I am a big believer in using locally sourced ingredients whenever possible. It is something that I try to do at home and is also something I look for when I am eating out at a restaurant. Not only does buying local ingredients support local businesses, the quality of the produce is so much better than buying processed and manufactured alternatives. The meats are fresher and the fruit and vegetables are in season and taste so much better.
I am lucky in terms of the location where I live. I live in a semi-rural village in Lancashire, just across from the coastal towns of Fleetwood and Morecambe and at a mid-point between Blackpool and Lancaster. This means my village is surrounded on one side by the sea and on the other side by farmland. Both are fantastic sources of delicious ingredients.
The coastal location means there is a fresh supply of fish and seafood available and I usually shop at a seafood shop on the docks at Fleetwood.
Two of the best cheese manufacturers in the company are located within driving distance of my home; Dewlay and Butler’s. They both produce delicious ranges of cheese from their farm factories. These are sold directly from their own shops, local farm shops and many other retailers locally. My personal favourite is Lancashire crumbly.
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Pork, beef, chicken and lamb are all available from local sources and sold in local butchers. There is also one of the biggest game hatcheries in the country, Hi-Fly, just one mile from my house and there are even ostrich farms in the surrounding area.
The area in which I live is fantastic for anyone who enjoys farmers markets as these are held regularly in many locations in the local area. Not only are these a good place to buy the produce that is raised and grown locally, it is also a great place to sample foods created using locally sourced produce. This includes everything from pies to chutneys. Similarly, there are amazing farm shops in Lancashire and there are events that cater to food lovers throughout the year.
I am a big fan of spice and Indian dishes are my favorite type of cuisine. Occasionally, I also enjoy eating vegetarian food. Therefore, it makes sense that saag aloo is one of my top Indian vegetarian dishes to make. This spinach and potato based dish is meat-free, budget-friendly, packed full of flavour and easy to make. My family either enjoy it as a main dish served with rice or as an accompaniment to a curry. Here is a quick and simple recipe for how to make saag aloo.
Ingredients for Saag Aloo
- 3tbsps ghee or vegetable oil
- 1 onion finely chopped
- 2 cloves garlic, crushed.
- 1 red and 1 green chilli, deseeded and finely chopped
- 1tbsp freshly grated ginger
- 1 level teaspoon cumin powder
- 1 level teaspoon turmeric
- 500g potatoes cut into chunks
- 250g bag washed spinach leaves
- black pepper
How to Make Saag Aloo
- Put the chopped potatoes into a pan of salted water and bring to the boil.
- Meanwhile, chop the onions, chillies, ginger, and garlic.
- Drain the potatoes as soon as the water begins to boil.
- Heat the oil in a pan over a medium-high heat.
- Add the onions, chillies, garlic, and ginger to the frying pan.
- When the onions have turned golden and softened, add the turmeric and cumin.
- Next, add the par-boiled potatoes.
- Roughly chop the spinach leaves and add to the pan.
- As the spinach begins to wilt, stir in the mixture.
- Cook for a further five minutes on a medium heat to allow the flavor of the spices to infuse the potatoes and the spinach.
- Serve with rice or naan bread.
- Meat lovers– you can easily adapt this to a meat dish by adding chicken, beef or lamb.
- Different textures– you can leave the spinach leaves, whole, roughly chop them or finely chop them.
- Spice levels– you can experiment with different levels of spice to suit your taste by adding more or less of ingredients including garlic, chillies, ginger, turmeric, and cumin.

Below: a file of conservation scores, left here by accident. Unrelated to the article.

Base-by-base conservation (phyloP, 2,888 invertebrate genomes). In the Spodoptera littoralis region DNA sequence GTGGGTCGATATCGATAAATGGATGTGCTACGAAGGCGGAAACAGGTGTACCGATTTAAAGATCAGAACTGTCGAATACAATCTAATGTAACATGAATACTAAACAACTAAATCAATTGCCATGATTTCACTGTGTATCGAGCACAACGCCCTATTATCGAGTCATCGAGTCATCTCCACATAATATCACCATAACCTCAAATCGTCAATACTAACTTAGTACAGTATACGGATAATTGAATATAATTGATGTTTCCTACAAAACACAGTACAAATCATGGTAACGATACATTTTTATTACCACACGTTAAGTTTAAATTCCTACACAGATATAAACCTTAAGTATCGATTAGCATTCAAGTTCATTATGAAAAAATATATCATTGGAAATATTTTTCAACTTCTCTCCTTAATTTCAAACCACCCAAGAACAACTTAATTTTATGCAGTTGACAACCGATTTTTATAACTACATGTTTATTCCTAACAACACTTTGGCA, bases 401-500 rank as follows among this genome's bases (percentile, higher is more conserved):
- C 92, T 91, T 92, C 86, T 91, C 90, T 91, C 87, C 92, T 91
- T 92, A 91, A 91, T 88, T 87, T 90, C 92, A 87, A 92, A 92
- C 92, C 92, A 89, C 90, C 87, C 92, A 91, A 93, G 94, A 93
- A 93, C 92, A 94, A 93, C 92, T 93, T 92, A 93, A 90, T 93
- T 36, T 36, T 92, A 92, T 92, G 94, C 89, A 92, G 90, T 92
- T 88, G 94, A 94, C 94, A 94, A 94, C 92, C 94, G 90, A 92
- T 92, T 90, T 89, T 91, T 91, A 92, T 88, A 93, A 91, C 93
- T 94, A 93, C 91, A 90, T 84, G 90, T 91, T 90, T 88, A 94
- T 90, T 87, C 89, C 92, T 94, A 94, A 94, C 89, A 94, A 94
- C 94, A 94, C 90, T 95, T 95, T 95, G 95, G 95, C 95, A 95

France is famous for many things including its wine production, the Eiffel tower and its beautiful countryside. However, it is also famous for its diverse production of cheeses. In fact, France produces over four hundred different cheeses which are generally categorised into eight different groups. To review all the cheeses that are produced in France would require extensive knowledge, research and time. However, here is a summary of five of the most famous and delicious varieties of cheese that are produced in France and enjoyed around the world.
This is a soft cheese made from cow’s milk that is generally produced in the Île-de-France region, specifically Brie after which it is named. The cheese is encased in a soft dough crust and has a creamy and smooth consistency and flavour. Variations of this cheese are Brie de Meaux and Brie de Melun. Brie is made in large, round discs and the buyer will normally purchase just a slice of this.
Another soft cheese that is most associated with the Normandy region of France, also from cow’s milk. Similarly to Brie, the cheese is encased in a soft, edible crust and has a smooth and creamy taste and texture. In contrast to Brie, Camembert is ripened in smaller cases which give it a slightly different flavour and it is often sold still in its small, wooden casings.
This is a strong flavoured soft cheese that was named after the town in which it was originally produced. This cheese was also originally conserved and preserved in monk’s cellars. There are also several different variations of this cheese which are produced industrially oversees, some of which have a milder flavour.
The thing that makes this cheese unique is that it is produced from sheep’s milk and is linked to the Midi-Pyrenees region of France. This is one of the world’s best known blue cheeses, alongside stilton and Gorgonzola. Although it is referred to as a blue cheese, the veins of mould which run through it are actually green. Roquefort can be described as being crumbly and moist, with a slightly tangy and salty flavour. In English, this cheese is sometimes spelled as Rochefort.
Langres is a cheese made from cow’s milk in the Champagne region of France. It is a brine-coated cheese that is creamy and oozing in the centre. This makes it perfect for mopping up with chunks of fresh bread. It has quite a strong aroma but is certainly not in the league of ‘smelly feet’ cheese.